I cannot say too emphatically that this committee has a desire to be of service, and we will listen in the hope that what is said will enable us no matter from what source it comes, to be helpful in the prosecution of that which we have taken upon ourselves in making a study of these diseases and finding what can be done to accelerate the progress that is being made toward their elimination.

We thank you.

(The following material was submitted for the record:)


These 101 questions have been selected by physicians engaged in health education as those most frequently asked by the layman about cancer. The answers are necessarily brief. For further information, consult your family physician or your State or local office of the American Cancer Society.

1. What is cancer?


It is not governed

Cancer is a disorderly growth of cells of the body's tissues. by the laws which control the growth of normal cells. If it is not destroyed or removed, it never ceases to grow and eventually causes death.

2. What is the difference between normal and cancerous growth? Normal growth begins whon the fertilized egg or ovum divides into two cells and it continues, under the control of natural body forces, until maturity is reached. Thereafter growth takes place only to replace injured or wornout tissue.

Cancer arises when a cell or group of cells begins to grow in a wild disorderly manner. The cells of this disorderly growth do not respond to the controls which keep normal cells in check. They force their way among the normal cells in the vicinity and later spread to other parts of the body. This uncontrolled cell growth is cancer.

3. Is cancer contagious or infectious?

As cancer is not due to a germ, it is neither contagious nor infectious. There is no record in medical literature of physicians or nurses having gotten cancer from their patients despite the most intimate contact with them. A person can no more catch cancer from another than he can catch the color of his eyes. 4. Is cancer a blood disease?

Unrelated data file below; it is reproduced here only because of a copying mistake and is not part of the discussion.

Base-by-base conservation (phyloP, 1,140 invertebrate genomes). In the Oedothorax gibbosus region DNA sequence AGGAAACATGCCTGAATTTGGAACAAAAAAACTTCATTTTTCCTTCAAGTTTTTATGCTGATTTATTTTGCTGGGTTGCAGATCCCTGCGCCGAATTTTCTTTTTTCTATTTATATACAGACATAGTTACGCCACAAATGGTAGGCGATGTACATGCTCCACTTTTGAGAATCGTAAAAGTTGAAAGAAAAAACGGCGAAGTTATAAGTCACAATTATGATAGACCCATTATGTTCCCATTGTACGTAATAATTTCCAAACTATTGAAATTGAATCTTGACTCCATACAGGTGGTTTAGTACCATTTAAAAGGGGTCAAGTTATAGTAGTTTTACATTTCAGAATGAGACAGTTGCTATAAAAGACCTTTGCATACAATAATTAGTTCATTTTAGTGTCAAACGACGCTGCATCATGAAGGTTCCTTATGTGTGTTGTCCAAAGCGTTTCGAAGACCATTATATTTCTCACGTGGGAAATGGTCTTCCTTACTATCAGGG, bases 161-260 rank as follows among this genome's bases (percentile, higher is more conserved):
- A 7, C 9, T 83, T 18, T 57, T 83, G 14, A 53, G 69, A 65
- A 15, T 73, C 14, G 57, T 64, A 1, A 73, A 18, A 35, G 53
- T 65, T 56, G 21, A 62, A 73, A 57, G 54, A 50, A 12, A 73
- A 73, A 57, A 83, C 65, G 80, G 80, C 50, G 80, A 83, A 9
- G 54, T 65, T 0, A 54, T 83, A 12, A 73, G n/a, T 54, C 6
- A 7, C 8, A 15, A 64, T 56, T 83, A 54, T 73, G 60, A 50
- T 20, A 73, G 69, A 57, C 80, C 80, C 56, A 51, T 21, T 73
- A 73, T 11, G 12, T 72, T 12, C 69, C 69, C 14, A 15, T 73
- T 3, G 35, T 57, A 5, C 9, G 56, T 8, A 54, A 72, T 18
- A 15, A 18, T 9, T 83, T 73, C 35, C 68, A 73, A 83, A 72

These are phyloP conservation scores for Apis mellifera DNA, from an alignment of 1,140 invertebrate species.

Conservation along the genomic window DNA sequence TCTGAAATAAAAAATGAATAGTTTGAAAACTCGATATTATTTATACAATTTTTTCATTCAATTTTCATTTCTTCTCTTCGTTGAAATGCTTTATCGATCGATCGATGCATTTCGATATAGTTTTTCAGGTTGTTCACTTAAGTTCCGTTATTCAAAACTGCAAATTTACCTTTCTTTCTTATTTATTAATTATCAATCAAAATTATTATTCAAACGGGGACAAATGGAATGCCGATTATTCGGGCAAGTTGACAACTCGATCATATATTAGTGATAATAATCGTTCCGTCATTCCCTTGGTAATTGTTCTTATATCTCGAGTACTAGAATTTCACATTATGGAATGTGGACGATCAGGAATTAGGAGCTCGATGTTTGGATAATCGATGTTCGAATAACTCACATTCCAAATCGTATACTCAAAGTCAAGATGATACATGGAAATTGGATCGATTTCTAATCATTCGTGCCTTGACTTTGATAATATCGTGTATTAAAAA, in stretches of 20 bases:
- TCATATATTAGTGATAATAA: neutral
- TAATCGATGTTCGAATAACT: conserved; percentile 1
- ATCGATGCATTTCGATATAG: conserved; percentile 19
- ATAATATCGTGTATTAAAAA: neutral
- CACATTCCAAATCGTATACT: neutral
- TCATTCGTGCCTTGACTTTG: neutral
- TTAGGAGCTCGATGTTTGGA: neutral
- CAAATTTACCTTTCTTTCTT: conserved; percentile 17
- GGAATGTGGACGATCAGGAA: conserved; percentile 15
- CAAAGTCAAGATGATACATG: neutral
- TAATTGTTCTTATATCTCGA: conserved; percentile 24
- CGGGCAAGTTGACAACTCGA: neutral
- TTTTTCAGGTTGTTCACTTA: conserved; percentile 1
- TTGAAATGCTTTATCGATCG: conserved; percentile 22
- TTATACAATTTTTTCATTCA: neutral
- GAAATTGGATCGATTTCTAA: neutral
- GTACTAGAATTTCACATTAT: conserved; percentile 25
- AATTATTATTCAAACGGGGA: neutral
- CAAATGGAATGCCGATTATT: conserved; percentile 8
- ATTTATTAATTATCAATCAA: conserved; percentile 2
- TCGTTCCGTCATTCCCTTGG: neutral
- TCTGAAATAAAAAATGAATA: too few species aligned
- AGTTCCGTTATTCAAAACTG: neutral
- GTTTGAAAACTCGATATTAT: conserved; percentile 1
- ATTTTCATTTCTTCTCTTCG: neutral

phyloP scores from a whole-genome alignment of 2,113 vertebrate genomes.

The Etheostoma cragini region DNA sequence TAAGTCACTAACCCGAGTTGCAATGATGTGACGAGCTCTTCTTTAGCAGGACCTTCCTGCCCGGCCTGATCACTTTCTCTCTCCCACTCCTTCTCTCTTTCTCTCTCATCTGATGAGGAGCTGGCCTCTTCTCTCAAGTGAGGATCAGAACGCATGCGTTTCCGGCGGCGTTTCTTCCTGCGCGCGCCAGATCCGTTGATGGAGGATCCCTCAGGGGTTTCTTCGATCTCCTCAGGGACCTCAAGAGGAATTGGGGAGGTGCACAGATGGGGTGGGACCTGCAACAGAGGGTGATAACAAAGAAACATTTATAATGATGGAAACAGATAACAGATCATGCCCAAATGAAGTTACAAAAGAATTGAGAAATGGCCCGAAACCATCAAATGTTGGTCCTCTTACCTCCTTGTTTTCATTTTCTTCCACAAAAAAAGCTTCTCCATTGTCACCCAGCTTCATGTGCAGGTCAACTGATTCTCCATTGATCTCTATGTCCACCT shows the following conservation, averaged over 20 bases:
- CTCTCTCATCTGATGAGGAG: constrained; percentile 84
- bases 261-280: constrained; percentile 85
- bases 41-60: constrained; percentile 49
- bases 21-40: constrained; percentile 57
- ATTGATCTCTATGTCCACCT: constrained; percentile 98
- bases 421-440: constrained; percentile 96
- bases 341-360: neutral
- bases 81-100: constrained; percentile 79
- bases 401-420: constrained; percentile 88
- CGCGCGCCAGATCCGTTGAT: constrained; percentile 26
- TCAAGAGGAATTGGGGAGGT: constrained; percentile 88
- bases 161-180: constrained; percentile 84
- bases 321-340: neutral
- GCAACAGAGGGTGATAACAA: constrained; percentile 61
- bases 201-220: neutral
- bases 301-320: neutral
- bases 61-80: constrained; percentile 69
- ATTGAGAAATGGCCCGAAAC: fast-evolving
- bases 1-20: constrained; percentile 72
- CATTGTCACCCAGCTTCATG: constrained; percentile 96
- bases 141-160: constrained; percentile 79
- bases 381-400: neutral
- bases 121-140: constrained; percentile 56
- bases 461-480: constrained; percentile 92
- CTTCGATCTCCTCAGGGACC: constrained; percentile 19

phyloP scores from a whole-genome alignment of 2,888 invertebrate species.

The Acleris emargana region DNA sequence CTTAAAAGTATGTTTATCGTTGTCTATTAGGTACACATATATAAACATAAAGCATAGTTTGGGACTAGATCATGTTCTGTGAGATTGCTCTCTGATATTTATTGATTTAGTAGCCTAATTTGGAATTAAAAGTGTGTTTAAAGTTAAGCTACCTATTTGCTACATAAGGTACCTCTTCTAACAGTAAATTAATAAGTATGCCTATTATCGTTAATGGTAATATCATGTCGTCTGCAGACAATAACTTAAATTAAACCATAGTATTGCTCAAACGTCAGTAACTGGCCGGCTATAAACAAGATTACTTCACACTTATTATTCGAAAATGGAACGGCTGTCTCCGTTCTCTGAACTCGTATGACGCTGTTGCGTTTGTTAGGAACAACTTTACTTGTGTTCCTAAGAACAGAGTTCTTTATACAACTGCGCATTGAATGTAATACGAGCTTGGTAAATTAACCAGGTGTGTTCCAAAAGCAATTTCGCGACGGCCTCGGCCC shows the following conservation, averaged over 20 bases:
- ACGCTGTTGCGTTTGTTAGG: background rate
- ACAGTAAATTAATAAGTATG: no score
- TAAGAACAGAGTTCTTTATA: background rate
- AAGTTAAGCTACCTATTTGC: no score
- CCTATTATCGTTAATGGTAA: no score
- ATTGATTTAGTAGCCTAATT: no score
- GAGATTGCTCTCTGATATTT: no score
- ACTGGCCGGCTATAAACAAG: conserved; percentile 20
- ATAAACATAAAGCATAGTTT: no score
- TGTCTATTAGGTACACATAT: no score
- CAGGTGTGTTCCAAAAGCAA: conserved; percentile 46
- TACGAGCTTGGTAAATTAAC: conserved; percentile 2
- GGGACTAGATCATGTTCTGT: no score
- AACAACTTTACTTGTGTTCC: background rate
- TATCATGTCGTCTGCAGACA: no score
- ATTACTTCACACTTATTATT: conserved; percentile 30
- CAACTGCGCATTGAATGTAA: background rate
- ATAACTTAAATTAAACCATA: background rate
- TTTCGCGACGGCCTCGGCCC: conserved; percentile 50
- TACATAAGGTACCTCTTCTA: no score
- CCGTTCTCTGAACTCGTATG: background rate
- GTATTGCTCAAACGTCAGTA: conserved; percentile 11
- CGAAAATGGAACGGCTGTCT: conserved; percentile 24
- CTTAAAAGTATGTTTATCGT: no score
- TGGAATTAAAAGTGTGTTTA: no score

No. The only part blood plays in cancer is that of a mechanical carrier of the cancer cells from one part to another of the patient's body. However, cancer may develop in certain tissues which form the cells of the blood.

5. How does cancer spread through the body?

In three ways: (1) Cancer cells grow through the walls of blood vessels and are carried by the bloodstream to distant part of the body; (2) they enter the lymphatic stream in a similar manner and are carried to nearby lymph glands; (3) the cancer cells grow directly from one tissue into another.

6. How fast does cancer grow?

There is no definite rate of growth of cancer tissue. more in a few weeks than other types will in several years.

7. Is cancer a single disease?

Some types will grow

No. The term "cancer" includes all forms of malignant growth. Very many varieties are known. These have certain characteristics in common, such as uncontrolled growth, tendency to spread widely in the body, and fatal termination